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Diamond Point


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#1 Apotheosis

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Posted 12 March 2010 - 06:12

Morning folks, with temperatures of about 15 °C here in Discovery Bay. Looking out my window, hoping to catch a glimpse of an illegal buggy race (which..has never happened yet unfortunately..but would be plenty fun i imagine) I recall that its now 8am on a Friday and everyone else is at work.
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Now, finally equipped with my sacred cup of coffee (aaaaahh) with the background sound of Mike Rowe & Dirty Jobs to muffle the annoying early morning rythm of jackhammers and drills next door, in addition to the chattering of contractors (who seemed extremely happy with breaking down the walls), I sit at my desk scrolling through the pen reviews board thinking,"hey..why dont I give this a try..?" hence inspiring me (or it could be due to the faint smell of paint) to pull out my cam and snap some shots of one of my all time favourite pens in my small inventory..the Diamond Point Pen in Red.

NOTE :
This is in no shape or form a professional review
intended to raise the current value of the pen or increase the demand in it's collectability (there are paid professionals for that).
This is merely meant to be a fun review where I share MY (the ever so humble amature) opinions of the pen.


Anyway - the reason why I'm here :

OVERVIEW :
Purchased some time ago from Marucio Aguilar on his vintagepen.net website, this oversized pen is not as oversized as one would think. Even in my average sized asian hands, it feels remarkably comfortable and has just the right balance to not feel like I'm holding a block of brick. It comes in a variety of striking colours and designs as you can see in his website and I proudly have in my possession, 2 of the oversized pens in Jade Green and Red. I've not seen many reviews of Diamond Points (one of the reasons why I'm doing this) and only one or two places that offer its history so I'm assuming that it was most likely considered "just one of those vintage pen brands" not widely known by many.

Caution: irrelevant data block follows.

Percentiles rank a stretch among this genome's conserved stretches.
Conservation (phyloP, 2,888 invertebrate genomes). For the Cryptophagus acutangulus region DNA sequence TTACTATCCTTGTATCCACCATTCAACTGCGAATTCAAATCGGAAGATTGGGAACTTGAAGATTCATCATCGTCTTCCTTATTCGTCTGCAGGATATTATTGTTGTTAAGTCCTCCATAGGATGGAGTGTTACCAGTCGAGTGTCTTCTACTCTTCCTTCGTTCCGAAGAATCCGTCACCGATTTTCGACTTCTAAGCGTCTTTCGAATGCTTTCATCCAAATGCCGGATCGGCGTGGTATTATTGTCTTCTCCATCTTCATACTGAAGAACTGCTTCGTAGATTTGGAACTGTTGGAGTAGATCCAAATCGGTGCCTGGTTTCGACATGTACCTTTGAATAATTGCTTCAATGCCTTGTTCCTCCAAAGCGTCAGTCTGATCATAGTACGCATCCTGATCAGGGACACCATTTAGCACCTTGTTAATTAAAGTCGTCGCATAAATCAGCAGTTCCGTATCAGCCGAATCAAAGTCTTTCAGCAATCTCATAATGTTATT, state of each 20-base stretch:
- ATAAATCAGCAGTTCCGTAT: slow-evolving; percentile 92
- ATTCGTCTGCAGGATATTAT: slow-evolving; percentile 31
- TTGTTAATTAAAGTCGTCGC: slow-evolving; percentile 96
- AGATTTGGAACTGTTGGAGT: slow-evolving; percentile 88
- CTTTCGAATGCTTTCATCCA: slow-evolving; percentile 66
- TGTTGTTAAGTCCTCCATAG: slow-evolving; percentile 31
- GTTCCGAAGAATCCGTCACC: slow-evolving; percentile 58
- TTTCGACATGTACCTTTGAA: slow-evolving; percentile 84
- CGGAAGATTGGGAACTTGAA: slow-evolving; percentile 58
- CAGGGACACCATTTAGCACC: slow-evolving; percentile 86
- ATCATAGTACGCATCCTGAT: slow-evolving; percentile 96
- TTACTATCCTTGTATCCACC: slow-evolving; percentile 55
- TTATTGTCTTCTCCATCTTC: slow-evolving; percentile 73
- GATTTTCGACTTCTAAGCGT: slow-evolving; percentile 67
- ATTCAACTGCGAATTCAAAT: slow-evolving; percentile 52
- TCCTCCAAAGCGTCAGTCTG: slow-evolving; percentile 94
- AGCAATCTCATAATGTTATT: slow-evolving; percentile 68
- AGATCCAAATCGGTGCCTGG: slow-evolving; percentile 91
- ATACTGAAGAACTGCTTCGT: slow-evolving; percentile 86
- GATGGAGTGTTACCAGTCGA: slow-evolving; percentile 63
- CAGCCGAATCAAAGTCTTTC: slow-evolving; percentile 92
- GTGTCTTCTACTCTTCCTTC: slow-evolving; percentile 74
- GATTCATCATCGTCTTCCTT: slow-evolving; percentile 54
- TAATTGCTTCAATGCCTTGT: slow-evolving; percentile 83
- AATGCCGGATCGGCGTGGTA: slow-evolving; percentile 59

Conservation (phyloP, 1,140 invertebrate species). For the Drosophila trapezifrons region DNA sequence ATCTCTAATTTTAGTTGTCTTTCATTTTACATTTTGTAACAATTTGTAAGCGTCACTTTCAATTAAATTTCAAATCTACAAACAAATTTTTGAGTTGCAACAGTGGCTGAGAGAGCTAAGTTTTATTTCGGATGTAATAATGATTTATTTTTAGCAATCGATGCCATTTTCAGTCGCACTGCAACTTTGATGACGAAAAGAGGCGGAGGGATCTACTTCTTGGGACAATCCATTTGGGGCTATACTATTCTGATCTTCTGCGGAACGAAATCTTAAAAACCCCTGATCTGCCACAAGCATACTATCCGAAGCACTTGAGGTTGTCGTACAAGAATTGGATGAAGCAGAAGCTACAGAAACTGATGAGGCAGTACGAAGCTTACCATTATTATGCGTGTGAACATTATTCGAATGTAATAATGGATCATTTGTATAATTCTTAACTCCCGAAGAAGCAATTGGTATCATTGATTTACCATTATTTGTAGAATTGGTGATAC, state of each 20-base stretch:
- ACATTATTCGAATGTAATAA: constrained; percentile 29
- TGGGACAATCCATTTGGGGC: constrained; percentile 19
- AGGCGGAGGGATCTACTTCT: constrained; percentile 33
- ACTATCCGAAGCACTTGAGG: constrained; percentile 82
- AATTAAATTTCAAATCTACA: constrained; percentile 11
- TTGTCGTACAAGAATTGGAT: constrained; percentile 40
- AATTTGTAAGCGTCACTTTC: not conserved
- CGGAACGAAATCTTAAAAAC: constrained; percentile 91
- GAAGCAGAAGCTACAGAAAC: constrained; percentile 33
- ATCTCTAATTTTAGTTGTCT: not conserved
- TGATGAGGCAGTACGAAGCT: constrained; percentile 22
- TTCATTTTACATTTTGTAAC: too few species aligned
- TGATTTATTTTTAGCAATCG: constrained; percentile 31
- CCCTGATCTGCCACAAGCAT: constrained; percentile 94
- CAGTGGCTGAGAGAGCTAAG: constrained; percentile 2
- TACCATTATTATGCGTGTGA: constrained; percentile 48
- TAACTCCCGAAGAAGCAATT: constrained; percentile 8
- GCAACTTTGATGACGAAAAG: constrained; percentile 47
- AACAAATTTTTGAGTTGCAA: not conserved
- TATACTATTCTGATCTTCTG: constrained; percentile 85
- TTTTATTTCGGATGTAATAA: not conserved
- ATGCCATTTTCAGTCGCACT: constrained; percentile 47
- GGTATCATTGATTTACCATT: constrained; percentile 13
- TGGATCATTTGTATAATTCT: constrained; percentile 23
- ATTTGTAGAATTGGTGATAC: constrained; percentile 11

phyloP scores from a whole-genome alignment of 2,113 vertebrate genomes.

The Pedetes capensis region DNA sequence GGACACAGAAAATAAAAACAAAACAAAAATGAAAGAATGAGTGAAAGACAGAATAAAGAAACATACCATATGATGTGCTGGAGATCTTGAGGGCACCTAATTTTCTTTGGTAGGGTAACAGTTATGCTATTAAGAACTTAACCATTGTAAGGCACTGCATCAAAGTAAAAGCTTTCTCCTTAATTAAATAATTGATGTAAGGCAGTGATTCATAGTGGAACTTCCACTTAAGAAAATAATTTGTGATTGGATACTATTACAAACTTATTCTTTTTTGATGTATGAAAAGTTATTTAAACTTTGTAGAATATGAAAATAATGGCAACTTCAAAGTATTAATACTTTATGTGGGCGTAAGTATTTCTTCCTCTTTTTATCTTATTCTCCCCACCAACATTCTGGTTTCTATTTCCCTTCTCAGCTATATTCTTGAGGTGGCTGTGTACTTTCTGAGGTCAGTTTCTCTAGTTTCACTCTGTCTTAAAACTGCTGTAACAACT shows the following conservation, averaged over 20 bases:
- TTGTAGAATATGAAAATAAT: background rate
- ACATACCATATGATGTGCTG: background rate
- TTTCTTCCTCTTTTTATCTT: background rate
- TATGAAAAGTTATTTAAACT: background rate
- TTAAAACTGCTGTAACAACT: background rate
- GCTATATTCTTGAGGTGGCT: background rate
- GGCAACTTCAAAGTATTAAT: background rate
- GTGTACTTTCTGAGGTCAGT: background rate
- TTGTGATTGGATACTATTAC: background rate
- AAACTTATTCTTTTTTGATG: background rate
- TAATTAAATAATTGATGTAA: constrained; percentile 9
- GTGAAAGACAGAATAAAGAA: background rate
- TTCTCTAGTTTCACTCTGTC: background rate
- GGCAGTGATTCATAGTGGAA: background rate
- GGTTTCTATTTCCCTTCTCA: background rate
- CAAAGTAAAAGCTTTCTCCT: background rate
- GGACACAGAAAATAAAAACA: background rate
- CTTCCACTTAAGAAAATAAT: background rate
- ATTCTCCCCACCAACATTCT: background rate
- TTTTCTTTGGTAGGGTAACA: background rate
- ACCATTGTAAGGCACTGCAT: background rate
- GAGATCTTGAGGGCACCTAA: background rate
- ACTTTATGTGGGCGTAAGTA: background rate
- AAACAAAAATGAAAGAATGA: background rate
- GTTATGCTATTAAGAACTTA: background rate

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Diamond Point Red :

First Impressions / Appearance : 5/5
Simply stunning.
This is a pen that will shout out your name and demand your attention.
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The flat-top cap spots a black ring at the top with a double gold band at the end with the clip proudly bearing it's name. The screw on Cap glides securely on the threads to close it.
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Nib & Performance: 5/5
A winner..a superb, no-nonesense, full flex, warranted 14k #8 that will provide you with hours and hours of flexing fun from Fine to BB with the greatest of ease. Very little pressure needed for the tines to spread. This dangerous combination of a lightweight pen and a flexible nib has been known to cause countless flex addicts to skip meals, cancel appointments and disappear for days at a time (the guilty ones are grinning right now reading this..yeah you!!).